Attackers naturally try their best to disguise their real intentions. To this end, malware authors have an array of tools at their disposal to help with this. A frequently used way of making an analyst's life a tad more difficult is code obfuscation. When looking at a file, the analyst only sees a garbled mess of characters that he needs to sift through first. Some of this can be automated, some cannot. One desirable side effect from the use of obfuscation and crypters is that malware authors can reuse their code without having to rewrite it.
To put it in more provocative terms: packers, crypters and obfuscation allows attackers to be lazy. This laziness also has its reasons, which are purely of an economic nature. Writing and testing new code costs time and money, neither of which is invested if an attacker can just as well reuse what they have. According to Marion Marschalek and Raphael Vinot, this is exactly what happens in the majority of cases (see part #3 of the article series).
You would be wrong, however, if you expected to see massive layers of obfuscation and other means of obscuring and protecting a malicious file's intentions when looking at a targeted attack with a custom toolset. The real challenge is the complete absence of such features. For this type of attacks, the motto applies that if something is worth doing (like creating an expensive custom toolset), it is worth doing it right. Properly planned and designed malware applications are an analyst's nightmare come true. The absence of certain tell-tale indicators such as runtime packers, crypters and whatnot forces an analyst to rethink his or her approach.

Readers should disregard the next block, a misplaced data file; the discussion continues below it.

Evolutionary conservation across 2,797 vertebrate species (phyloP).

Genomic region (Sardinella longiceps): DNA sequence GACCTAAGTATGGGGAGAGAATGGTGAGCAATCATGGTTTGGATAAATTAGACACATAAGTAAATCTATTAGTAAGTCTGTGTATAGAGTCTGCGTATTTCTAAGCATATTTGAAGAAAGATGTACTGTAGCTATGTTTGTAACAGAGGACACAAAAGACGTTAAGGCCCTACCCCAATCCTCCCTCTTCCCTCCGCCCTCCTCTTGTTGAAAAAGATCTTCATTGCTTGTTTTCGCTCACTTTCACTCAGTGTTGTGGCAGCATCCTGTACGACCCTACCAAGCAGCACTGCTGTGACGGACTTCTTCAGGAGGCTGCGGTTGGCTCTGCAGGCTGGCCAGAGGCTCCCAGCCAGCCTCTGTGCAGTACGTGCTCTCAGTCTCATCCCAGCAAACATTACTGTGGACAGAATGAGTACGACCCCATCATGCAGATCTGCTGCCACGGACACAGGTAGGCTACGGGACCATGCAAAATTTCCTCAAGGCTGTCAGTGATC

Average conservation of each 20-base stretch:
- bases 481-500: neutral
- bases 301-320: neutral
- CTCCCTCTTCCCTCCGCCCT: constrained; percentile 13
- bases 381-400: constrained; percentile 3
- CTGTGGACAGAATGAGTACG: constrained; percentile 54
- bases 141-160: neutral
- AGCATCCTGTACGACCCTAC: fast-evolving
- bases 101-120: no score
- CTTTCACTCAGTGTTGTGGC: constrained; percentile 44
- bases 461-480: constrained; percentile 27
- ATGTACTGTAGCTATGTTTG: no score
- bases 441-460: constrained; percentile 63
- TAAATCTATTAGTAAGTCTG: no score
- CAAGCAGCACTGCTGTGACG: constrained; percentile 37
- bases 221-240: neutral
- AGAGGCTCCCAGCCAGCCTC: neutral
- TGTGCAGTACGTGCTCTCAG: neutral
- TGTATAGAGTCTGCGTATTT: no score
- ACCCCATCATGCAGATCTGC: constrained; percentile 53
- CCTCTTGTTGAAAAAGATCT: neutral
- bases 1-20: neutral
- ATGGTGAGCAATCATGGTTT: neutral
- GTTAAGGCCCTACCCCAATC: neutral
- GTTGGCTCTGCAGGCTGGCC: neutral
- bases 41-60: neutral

It becomes increasingly clear that 'sophistication' is a very soft criterion for describing malware. In reality, what media outlets consider 'sophisticated' is in fact rather crude and uses off-the-shelf tools that are readily available. On the other hand, this does not mean that those tools should be discounted as harmless, on the contrary.One should just be careful when using the word 'sophisticated', when it is discovered that a Remote Access Trojan (RAT) has been sitting in a network for an extended period of time: persistence and sophistication should not be confused.
Analysts need to find ways of discovering malicious binaries more reliably, especially if they come with protective features. There are tools for detecting features such as the use of a packer, but those tools are outdated and prone to false negative detections. Plus, the use of a packer does not necessarily signify the presence of a malicious executable. Therefore, other indicators must be added to come up with a more reliable detection.